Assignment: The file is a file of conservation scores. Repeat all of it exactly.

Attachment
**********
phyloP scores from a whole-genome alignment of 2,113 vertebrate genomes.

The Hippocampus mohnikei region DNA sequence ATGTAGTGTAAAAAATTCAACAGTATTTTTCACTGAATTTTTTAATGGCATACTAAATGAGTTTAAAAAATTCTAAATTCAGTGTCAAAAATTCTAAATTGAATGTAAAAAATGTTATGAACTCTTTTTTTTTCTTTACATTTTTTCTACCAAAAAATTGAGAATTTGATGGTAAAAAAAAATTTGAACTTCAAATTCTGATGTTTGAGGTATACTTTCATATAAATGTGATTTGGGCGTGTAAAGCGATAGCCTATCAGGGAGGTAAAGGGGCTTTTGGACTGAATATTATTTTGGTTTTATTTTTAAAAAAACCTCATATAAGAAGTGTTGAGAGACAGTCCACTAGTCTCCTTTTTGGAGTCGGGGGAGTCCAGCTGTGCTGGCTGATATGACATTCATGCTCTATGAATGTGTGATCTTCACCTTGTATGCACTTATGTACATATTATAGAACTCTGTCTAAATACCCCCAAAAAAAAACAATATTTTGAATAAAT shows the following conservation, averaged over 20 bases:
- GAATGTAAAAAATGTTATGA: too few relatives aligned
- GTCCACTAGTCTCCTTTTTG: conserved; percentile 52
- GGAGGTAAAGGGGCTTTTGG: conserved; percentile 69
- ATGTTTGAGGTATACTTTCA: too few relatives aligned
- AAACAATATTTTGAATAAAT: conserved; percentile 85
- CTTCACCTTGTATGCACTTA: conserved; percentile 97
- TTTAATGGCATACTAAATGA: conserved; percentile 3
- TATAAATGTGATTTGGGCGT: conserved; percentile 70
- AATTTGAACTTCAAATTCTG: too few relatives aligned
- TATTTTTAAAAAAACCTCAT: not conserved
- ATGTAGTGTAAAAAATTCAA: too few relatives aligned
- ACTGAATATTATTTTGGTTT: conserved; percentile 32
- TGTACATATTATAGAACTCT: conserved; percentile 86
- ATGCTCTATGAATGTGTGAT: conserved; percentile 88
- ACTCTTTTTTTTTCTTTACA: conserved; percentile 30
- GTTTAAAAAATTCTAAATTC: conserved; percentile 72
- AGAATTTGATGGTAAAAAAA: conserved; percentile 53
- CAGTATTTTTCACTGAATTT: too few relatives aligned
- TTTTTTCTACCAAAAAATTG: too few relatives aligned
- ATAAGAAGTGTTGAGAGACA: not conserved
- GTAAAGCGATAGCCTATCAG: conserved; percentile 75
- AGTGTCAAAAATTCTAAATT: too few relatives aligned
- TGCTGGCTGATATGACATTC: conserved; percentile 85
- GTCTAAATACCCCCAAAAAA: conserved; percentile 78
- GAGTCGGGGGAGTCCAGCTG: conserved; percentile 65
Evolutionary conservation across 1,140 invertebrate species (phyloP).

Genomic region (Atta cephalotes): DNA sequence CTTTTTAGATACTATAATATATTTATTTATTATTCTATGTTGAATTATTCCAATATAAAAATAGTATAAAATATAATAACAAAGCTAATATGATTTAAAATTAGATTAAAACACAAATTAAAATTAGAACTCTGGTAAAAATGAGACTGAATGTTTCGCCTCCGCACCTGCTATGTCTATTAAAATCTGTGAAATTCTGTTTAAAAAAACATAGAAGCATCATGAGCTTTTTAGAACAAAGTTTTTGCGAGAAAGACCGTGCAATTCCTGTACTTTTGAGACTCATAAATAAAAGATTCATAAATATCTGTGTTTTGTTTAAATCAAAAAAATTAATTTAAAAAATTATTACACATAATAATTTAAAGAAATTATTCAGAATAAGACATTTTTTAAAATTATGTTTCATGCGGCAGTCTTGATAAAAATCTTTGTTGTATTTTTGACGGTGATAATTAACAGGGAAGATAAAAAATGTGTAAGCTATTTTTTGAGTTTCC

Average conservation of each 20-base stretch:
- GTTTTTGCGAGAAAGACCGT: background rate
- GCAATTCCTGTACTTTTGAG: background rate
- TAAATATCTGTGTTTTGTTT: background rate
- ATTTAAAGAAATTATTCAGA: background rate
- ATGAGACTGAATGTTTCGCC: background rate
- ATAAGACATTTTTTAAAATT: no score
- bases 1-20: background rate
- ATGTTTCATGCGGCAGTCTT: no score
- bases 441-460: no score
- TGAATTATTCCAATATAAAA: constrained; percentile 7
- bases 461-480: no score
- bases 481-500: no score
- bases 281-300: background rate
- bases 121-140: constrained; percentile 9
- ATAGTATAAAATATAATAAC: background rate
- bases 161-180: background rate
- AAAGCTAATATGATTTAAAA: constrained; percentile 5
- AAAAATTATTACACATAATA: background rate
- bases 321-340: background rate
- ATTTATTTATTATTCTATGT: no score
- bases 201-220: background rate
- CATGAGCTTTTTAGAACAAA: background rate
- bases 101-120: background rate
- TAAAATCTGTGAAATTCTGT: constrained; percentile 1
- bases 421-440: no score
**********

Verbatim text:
phyloP scores from a whole-genome alignment of 2,113 vertebrate genomes.

The Hippocampus mohnikei region DNA sequence ATGTAGTGTAAAAAATTCAACAGTATTTTTCACTGAATTTTTTAATGGCATACTAAATGAGTTTAAAAAATTCTAAATTCAGTGTCAAAAATTCTAAATTGAATGTAAAAAATGTTATGAACTCTTTTTTTTTCTTTACATTTTTTCTACCAAAAAATTGAGAATTTGATGGTAAAAAAAAATTTGAACTTCAAATTCTGATGTTTGAGGTATACTTTCATATAAATGTGATTTGGGCGTGTAAAGCGATAGCCTATCAGGGAGGTAAAGGGGCTTTTGGACTGAATATTATTTTGGTTTTATTTTTAAAAAAACCTCATATAAGAAGTGTTGAGAGACAGTCCACTAGTCTCCTTTTTGGAGTCGGGGGAGTCCAGCTGTGCTGGCTGATATGACATTCATGCTCTATGAATGTGTGATCTTCACCTTGTATGCACTTATGTACATATTATAGAACTCTGTCTAAATACCCCCAAAAAAAAACAATATTTTGAATAAAT shows the following conservation, averaged over 20 bases:
- GAATGTAAAAAATGTTATGA: too few relatives aligned
- GTCCACTAGTCTCCTTTTTG: conserved; percentile 52
- GGAGGTAAAGGGGCTTTTGG: conserved; percentile 69
- ATGTTTGAGGTATACTTTCA: too few relatives aligned
- AAACAATATTTTGAATAAAT: conserved; percentile 85
- CTTCACCTTGTATGCACTTA: conserved; percentile 97
- TTTAATGGCATACTAAATGA: conserved; percentile 3
- TATAAATGTGATTTGGGCGT: conserved; percentile 70
- AATTTGAACTTCAAATTCTG: too few relatives aligned
- TATTTTTAAAAAAACCTCAT: not conserved
- ATGTAGTGTAAAAAATTCAA: too few relatives aligned
- ACTGAATATTATTTTGGTTT: conserved; percentile 32
- TGTACATATTATAGAACTCT: conserved; percentile 86
- ATGCTCTATGAATGTGTGAT: conserved; percentile 88
- ACTCTTTTTTTTTCTTTACA: conserved; percentile 30
- GTTTAAAAAATTCTAAATTC: conserved; percentile 72
- AGAATTTGATGGTAAAAAAA: conserved; percentile 53
- CAGTATTTTTCACTGAATTT: too few relatives aligned
- TTTTTTCTACCAAAAAATTG: too few relatives aligned
- ATAAGAAGTGTTGAGAGACA: not conserved
- GTAAAGCGATAGCCTATCAG: conserved; percentile 75
- AGTGTCAAAAATTCTAAATT: too few relatives aligned
- TGCTGGCTGATATGACATTC: conserved; percentile 85
- GTCTAAATACCCCCAAAAAA: conserved; percentile 78
- GAGTCGGGGGAGTCCAGCTG: conserved; percentile 65
Evolutionary conservation across 1,140 invertebrate species (phyloP).

Genomic region (Atta cephalotes): DNA sequence CTTTTTAGATACTATAATATATTTATTTATTATTCTATGTTGAATTATTCCAATATAAAAATAGTATAAAATATAATAACAAAGCTAATATGATTTAAAATTAGATTAAAACACAAATTAAAATTAGAACTCTGGTAAAAATGAGACTGAATGTTTCGCCTCCGCACCTGCTATGTCTATTAAAATCTGTGAAATTCTGTTTAAAAAAACATAGAAGCATCATGAGCTTTTTAGAACAAAGTTTTTGCGAGAAAGACCGTGCAATTCCTGTACTTTTGAGACTCATAAATAAAAGATTCATAAATATCTGTGTTTTGTTTAAATCAAAAAAATTAATTTAAAAAATTATTACACATAATAATTTAAAGAAATTATTCAGAATAAGACATTTTTTAAAATTATGTTTCATGCGGCAGTCTTGATAAAAATCTTTGTTGTATTTTTGACGGTGATAATTAACAGGGAAGATAAAAAATGTGTAAGCTATTTTTTGAGTTTCC

Average conservation of each 20-base stretch:
- GTTTTTGCGAGAAAGACCGT: background rate
- GCAATTCCTGTACTTTTGAG: background rate
- TAAATATCTGTGTTTTGTTT: background rate
- ATTTAAAGAAATTATTCAGA: background rate
- ATGAGACTGAATGTTTCGCC: background rate
- ATAAGACATTTTTTAAAATT: no score
- bases 1-20: background rate
- ATGTTTCATGCGGCAGTCTT: no score
- bases 441-460: no score
- TGAATTATTCCAATATAAAA: constrained; percentile 7
- bases 461-480: no score
- bases 481-500: no score
- bases 281-300: background rate
- bases 121-140: constrained; percentile 9
- ATAGTATAAAATATAATAAC: background rate
- bases 161-180: background rate
- AAAGCTAATATGATTTAAAA: constrained; percentile 5
- AAAAATTATTACACATAATA: background rate
- bases 321-340: background rate
- ATTTATTTATTATTCTATGT: no score
- bases 201-220: background rate
- CATGAGCTTTTTAGAACAAA: background rate
- bases 101-120: background rate
- TAAAATCTGTGAAATTCTGT: constrained; percentile 1
- bases 421-440: no score